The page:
The roof had structures bigger than most buildings in South Bend.
There isn’t an unbroken window in the entire historic complex as of 2013.
As wind and currents moved the ice around between the ore docks, the sounds of crunching echoed through the otherwise quiet bar.
The elevator tower seems to have been built with expansion of the dock in mind.
A fallen branch smashed out this skylight years ago, and since then the bees have found this tiny toilet a perfect home. This is part of the hotel where employees slept.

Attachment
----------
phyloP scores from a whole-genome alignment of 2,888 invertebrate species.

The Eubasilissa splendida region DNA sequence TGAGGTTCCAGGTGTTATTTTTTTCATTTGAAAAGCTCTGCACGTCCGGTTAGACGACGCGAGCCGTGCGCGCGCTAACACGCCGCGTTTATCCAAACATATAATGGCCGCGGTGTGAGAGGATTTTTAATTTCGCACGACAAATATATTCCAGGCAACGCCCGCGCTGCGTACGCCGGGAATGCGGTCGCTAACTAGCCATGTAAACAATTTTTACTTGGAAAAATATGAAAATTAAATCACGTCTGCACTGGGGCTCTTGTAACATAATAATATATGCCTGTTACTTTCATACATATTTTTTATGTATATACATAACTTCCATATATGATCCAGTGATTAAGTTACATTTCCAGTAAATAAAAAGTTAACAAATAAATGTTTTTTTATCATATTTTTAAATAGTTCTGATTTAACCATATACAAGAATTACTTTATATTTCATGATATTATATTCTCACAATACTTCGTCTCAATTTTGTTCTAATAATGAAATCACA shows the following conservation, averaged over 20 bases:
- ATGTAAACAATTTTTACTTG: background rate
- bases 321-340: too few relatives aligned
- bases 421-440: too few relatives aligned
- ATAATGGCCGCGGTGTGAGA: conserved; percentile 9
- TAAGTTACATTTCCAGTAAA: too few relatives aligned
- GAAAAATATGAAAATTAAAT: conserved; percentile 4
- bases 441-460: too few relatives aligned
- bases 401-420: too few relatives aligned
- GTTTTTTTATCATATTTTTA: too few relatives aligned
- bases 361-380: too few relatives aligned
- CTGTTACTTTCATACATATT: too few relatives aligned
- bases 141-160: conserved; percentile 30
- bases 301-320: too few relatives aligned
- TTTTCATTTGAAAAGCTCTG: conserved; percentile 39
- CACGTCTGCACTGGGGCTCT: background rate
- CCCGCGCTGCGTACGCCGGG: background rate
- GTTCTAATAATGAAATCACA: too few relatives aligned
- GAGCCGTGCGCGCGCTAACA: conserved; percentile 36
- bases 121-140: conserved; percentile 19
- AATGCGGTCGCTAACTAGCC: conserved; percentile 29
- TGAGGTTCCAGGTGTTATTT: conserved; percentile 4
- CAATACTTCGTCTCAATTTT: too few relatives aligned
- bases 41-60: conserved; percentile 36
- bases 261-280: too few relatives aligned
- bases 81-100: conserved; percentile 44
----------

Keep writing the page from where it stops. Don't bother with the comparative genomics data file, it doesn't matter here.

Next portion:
Looking through perfectly clear water into an abandoned mine room. My guess is that it contained some pumps to keep the mine dry and equipment related to the elevators.
The main floor of the hospital was crammed with furniture.
Taken from atop a grain train at the end of Cargill B-2, looking toward Lake Superior “I”, now part of the sample complex. This area used to have another slip, but Cargill filled it on when it built the elevator on the right.
The perfect place to have a post-industrial picnic.